MTSU Road Trip Class writes stories about real people and real communities

For nine out of the last ten years, Middle Tennessee State University’s Journalism and Strategic Media students have participated in an annual road trip across Tennessee. MTSU Professor and veteran journalist Leon Alligood gives a first-hand account of this year’s trip to Winchester, Tenn.

“The 2022 version of The Road Trip Class began like the eight that preceded it: chaos and uncertainty reigned. Prior to our arrival on May 16 in Winchester, Tennessee, I promised the editor of the Herald Chronicle, our publishing partner, that before the nine students departed on June 1 a stream of evergreen content would be delivered to his inbox. Christmas would come early for his lean staff. 

Enter the aforementioned chaos and uncertainty, two of the best tools in my toolbox of pedagogical motivators.  

On Day 1 we had zilch. By Day 3 nine stories were in progress. By Day 6 another half-dozen were in the mix. On June 1 the story count capped at 22 stories, five still image packages, one podcast and three videos including a seven-minute mini-doc about a 97-year-old WWII vet. Just in time for Memorial Day.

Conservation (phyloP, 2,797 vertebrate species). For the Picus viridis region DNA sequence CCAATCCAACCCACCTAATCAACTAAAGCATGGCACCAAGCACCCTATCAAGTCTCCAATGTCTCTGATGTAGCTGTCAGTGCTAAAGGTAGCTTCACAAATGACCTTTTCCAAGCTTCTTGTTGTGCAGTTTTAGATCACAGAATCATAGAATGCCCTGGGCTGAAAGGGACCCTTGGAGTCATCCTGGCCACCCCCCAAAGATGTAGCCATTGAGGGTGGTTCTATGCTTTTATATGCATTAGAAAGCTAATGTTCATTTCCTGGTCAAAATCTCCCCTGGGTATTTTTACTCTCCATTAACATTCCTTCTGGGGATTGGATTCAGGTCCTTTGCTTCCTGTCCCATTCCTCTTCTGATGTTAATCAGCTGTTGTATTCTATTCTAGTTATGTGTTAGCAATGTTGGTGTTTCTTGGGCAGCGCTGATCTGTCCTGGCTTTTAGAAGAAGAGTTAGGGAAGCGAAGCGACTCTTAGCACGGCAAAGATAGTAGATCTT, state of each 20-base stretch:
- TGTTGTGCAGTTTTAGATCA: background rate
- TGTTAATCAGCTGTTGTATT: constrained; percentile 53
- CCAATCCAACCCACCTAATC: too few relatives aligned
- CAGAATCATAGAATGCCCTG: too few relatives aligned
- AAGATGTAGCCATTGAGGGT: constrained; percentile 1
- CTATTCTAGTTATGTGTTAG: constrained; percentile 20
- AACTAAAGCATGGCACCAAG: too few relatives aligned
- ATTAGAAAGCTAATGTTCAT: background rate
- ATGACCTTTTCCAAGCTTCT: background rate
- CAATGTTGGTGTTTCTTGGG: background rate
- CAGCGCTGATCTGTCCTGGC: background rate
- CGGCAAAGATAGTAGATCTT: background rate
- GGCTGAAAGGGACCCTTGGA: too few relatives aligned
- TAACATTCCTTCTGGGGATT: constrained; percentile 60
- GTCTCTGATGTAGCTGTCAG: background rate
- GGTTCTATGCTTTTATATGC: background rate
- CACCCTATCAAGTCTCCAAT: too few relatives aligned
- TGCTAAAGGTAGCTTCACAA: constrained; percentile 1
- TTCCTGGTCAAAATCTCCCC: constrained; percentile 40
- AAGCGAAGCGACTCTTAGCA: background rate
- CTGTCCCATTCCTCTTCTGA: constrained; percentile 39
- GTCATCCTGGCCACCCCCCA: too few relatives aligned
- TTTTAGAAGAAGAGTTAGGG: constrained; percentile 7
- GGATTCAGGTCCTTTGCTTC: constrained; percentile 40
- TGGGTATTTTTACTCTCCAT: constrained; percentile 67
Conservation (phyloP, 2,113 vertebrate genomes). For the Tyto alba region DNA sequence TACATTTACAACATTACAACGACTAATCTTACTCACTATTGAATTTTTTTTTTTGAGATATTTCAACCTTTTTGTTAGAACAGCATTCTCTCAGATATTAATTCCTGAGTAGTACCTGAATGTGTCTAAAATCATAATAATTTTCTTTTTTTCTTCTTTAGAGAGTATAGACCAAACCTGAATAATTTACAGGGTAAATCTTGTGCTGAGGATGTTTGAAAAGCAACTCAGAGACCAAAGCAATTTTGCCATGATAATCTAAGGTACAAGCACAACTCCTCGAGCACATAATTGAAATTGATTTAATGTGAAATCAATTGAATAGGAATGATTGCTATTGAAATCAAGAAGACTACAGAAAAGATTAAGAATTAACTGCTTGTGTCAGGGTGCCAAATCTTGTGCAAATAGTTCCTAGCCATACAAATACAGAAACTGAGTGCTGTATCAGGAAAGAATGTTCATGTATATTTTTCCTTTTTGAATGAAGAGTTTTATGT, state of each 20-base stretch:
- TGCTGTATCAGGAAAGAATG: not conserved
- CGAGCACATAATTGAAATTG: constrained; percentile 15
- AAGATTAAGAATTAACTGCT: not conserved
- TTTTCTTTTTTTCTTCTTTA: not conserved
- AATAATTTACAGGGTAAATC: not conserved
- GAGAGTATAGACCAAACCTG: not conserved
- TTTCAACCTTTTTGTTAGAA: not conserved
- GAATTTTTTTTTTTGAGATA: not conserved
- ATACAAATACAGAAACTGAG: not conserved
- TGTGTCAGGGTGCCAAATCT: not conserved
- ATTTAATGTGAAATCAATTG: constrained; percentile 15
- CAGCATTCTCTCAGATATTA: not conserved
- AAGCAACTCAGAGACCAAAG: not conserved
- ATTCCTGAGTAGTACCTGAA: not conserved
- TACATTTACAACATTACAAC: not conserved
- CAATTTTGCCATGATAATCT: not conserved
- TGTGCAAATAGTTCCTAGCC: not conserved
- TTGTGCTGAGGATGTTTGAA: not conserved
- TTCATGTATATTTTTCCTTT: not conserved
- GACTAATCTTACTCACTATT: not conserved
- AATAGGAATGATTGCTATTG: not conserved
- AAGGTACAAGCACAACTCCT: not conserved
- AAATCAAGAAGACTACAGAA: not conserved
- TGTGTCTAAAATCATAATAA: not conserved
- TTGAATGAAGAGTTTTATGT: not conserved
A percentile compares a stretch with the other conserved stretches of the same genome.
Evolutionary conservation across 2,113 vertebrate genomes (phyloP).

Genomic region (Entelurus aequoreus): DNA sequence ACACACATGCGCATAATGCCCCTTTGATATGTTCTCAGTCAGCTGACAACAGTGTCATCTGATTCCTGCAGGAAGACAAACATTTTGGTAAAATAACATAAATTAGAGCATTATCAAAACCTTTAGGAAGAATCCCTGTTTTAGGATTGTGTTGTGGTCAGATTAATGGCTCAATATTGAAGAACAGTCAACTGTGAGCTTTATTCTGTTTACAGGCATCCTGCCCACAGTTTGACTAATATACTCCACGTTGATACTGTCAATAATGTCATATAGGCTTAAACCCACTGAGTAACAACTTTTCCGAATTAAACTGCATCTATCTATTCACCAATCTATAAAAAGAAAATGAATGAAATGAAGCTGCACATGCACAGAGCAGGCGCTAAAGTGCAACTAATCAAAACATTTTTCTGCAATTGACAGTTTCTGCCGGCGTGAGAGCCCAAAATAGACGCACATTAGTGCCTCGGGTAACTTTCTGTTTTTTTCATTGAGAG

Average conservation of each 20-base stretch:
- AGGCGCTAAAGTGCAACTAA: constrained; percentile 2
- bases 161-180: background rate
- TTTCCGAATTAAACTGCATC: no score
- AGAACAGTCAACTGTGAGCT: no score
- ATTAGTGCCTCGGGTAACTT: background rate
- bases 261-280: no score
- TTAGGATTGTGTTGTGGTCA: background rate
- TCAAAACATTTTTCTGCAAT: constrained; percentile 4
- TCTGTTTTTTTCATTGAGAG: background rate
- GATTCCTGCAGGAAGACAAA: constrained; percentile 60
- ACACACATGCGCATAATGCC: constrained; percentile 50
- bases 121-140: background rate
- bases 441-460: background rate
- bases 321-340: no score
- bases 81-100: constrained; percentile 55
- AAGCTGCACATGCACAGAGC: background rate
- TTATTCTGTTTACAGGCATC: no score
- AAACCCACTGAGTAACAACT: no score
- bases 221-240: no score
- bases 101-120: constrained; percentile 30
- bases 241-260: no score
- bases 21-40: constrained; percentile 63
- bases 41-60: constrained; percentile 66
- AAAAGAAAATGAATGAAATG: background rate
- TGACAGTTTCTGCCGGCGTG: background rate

What prompted such a flurry of activity? It’s simple. We weren’t in Room 111 meeting twice a week for an hour and 25 minutes. We were together 24/7, in one house, living as embedded journalists in a town where everyone was a stranger. Over meals (which the students cooked) storytelling problems were solved. Everyone heard what everyone else was doing and no one wanted to be the slacker who wasn’t pulling their weight. Double doses of encouragement were dished out along with slices of homemade cheesecake.  

Students quickly learned email wasn’t the best way to reach a subject of a story. In-person persistence worked much better. Georgia Smith aced this lesson. She heard a beloved hairdresser was retiring after 57 years of cuts and perms. Georgia asked to document the woman’s last day of work but was turned down two times. She tried again one day later, and the woman yielded to Georgia’s smile. By the end of the hairdresser’s last day, both she and Georgia shared a tearful hug.  

A community learned more about the accomplishments of one of its own; a young journalist learned the importance of telling stories where you find them.

That, along with many 12-hour days, lots of caffeine, multiple editing sessions and constantly being challenged to do your best, is how the Road Trip Class works.  

(See the student’s work at

The students were front row, from left: Kailee Shores, Elise Sandlin, Roselyn Pickens, Georgia Smith and Serena Vasudeva; back row, from left, Leon Alligood, Ethan Pickering, Case Terry and Elisha Nelson.”


Categories: News, Partnerships, Students

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